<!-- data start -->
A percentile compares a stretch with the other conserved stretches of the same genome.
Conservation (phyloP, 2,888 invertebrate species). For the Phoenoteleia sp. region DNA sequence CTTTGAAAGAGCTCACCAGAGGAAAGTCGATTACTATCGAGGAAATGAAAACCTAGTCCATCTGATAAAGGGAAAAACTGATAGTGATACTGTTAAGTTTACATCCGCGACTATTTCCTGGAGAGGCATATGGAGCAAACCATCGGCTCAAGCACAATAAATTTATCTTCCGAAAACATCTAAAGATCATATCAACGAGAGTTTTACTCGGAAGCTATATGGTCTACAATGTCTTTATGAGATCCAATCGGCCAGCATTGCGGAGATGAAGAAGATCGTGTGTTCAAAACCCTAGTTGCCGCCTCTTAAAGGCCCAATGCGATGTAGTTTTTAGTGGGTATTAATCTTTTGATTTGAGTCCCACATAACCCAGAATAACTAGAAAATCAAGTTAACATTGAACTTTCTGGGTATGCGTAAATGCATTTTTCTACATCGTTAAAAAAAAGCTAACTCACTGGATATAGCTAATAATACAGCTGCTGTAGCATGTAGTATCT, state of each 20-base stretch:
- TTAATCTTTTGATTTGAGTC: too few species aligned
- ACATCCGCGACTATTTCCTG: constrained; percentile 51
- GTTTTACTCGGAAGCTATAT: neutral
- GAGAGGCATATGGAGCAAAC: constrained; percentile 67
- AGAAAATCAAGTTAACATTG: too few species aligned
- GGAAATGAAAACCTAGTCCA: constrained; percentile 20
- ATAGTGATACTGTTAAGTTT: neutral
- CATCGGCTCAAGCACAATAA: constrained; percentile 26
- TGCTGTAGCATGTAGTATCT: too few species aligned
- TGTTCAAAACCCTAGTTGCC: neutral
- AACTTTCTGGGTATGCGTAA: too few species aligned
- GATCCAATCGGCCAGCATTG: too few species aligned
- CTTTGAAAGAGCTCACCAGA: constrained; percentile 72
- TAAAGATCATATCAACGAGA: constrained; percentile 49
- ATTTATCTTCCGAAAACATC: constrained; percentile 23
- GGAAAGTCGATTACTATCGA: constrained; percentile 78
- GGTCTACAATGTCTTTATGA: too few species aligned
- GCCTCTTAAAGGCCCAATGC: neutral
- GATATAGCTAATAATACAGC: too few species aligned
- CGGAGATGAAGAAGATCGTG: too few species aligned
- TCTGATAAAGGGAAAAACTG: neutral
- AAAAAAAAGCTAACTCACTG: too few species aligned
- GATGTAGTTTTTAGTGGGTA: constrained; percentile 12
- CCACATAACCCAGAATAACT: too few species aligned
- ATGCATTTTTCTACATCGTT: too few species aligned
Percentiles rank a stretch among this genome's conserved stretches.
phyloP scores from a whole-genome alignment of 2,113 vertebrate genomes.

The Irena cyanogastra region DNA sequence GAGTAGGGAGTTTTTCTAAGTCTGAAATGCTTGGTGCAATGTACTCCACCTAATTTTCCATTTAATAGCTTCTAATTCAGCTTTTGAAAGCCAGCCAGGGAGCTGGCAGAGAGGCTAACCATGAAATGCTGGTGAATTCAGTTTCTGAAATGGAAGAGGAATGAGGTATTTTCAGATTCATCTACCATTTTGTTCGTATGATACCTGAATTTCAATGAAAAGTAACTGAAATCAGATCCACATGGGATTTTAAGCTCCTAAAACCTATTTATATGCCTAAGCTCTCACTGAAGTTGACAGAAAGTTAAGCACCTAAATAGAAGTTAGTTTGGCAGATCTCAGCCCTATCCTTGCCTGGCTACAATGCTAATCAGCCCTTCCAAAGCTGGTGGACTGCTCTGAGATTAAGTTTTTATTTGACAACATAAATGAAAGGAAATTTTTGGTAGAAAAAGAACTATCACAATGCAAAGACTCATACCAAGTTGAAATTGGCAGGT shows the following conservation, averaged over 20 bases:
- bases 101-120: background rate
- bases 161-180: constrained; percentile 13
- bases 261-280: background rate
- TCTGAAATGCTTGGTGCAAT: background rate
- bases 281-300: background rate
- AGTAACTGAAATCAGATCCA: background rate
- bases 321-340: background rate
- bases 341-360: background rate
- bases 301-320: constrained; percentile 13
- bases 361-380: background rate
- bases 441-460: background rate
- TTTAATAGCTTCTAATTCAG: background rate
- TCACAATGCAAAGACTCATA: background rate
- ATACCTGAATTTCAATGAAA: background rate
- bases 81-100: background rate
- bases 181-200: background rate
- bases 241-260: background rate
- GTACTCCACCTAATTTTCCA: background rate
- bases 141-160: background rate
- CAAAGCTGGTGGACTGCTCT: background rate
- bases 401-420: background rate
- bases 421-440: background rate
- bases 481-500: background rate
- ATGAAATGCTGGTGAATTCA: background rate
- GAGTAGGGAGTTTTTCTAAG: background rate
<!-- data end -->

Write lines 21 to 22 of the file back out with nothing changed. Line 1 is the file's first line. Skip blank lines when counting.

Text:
- GATATAGCTAATAATACAGC: too few species aligned
- CGGAGATGAAGAAGATCGTG: too few species aligned